The predictive role of BRAF mutated mCRC for EGFR monoclonal antibodies (mAb) remains an area of uncertainty, given the rarity of BRAF and the retrospective nature of these evaluations. A BRAF mutation is understood to be constitutively active, and therefore the cell proliferation mechanism would bypass the inhibition target of these mAbs. Current guidelines recognize the issues surrounding this determination.2,4 The National Comprehensive Cancer Network4 has added wording to its guidelines indicating that a BRAF V600E mutation makes response to EGFR mAb therapy (as monotherapy or in combination with cytotoxic chemotherapy) highly unlikely, and the European Society of Medical Oncology2 lists RAS wild-type and BRAF wild-type for EGFR mAb options.
Heterogeneity Among BRAF mCRC Mutations
Current retrospective reviews evaluating non-V600 mutated mCRC have recently been presented. Jones and colleagues reviewed mCRC patients at the Mayo Clinic between 2013 and 2015 and found that 18.9% of BRAF mutations identified were non-V600 mutations.12 The authors found a more favorable profile (lower-grade tumors, left-sided tumors, and longer OS) than the comparator V600 mutated patients. Cremolini and colleagues retrospectively examined mCRC patients at three Italian institutions from 2006 to 2014.13 BRAF mutated codons 594 and 596 (n = 10) were compared to V600E mutations (n = 77). Results showed a more favorable clinicopathological profile (left-sided tumors, nonmucinous subtype, an absence of peritoneal disease, and markedly longer OS) with the non-V600E mutated group. The evidence of the heterogeneity within this class of mutations is compelling, despite the rarity of non-V600 mutation occurrence (<1%).13
New Treatment Strategies for BRAF Mutated mCRC
BRAF inhibitors (vemurafenib or dabrafenib) given as monotherapy in mCRC BRAF mutated patients exposed disconcerting results of minimal activity (response rates [RRs] = 5%–11%), in dramatic contrast to BRAF mutated melanoma (RRs = approximately 50%–60%).14,15 A combination BRAF mCRC trial, following a similar pathway of blockade seen with melanoma, looked at dabrafenib in combination with trametinib, an MEK inhibitor.16 This combination showed a 12% RR, again exposing a distinction in BRAF mutated melanoma compared to mCRC. A breakthrough in the complex understanding of this population was the resistance-mechanism discovery of rapid feedback reactivation of EGFR when in the presence of BRAF blockade, allowing for continued cell proliferation.17,18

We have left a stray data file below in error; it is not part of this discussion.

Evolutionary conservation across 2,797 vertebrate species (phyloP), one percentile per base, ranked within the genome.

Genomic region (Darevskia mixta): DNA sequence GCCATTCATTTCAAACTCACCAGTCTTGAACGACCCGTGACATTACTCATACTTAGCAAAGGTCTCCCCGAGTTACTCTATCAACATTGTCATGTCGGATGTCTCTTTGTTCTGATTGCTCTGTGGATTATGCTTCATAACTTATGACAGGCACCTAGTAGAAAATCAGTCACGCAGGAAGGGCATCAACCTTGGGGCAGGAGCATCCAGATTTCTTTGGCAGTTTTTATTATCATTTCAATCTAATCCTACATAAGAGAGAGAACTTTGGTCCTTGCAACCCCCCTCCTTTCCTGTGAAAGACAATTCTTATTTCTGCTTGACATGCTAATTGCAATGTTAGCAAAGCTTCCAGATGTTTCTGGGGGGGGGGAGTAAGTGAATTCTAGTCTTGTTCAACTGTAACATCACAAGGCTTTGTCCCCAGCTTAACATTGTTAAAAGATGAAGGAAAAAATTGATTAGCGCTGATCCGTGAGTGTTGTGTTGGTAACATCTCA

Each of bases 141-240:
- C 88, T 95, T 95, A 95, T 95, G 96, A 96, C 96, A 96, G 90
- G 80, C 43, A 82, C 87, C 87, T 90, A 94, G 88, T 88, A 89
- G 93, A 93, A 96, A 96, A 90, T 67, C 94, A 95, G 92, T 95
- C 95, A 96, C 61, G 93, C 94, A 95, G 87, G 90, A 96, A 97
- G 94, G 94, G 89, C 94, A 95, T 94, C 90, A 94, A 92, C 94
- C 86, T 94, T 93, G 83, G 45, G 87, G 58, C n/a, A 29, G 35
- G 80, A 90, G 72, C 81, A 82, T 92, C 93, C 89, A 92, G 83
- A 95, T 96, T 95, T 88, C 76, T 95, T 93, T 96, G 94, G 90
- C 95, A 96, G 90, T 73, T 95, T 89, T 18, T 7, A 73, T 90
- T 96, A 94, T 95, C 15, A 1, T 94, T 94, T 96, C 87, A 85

Dual blockade with EGFR and BRAF inhibition represented the next investigative step.19,20 Dual blockade revealed promising results, with slightly increased RRs and progression-free survival (PFS) than those seen with BRAF inhibitor monotherapy, while at the same time these trials revealed that continued improvement is necessary. Currently, the BRAF mutated mCRC trial design involves dual EGFR and BRAF blockade with the addition of a third agent (traditional cytotoxic, MEK inhibitor, or PI3K inhibitor).21-24 Recently presented, Kopetz and colleagues reported on a randomized trial of irinotecan + cetuximab +/- vemurabenib in BRAF mutated mCRC showing a statistically significant difference in median PFS, RR, and disease control rate in the triplet arm.23 The recent steps in treatment discovery in this poor prognostic population hold a promising outlook. Combination study results with EGFR and BRAF inhibition plus additional agents are eagerly awaited.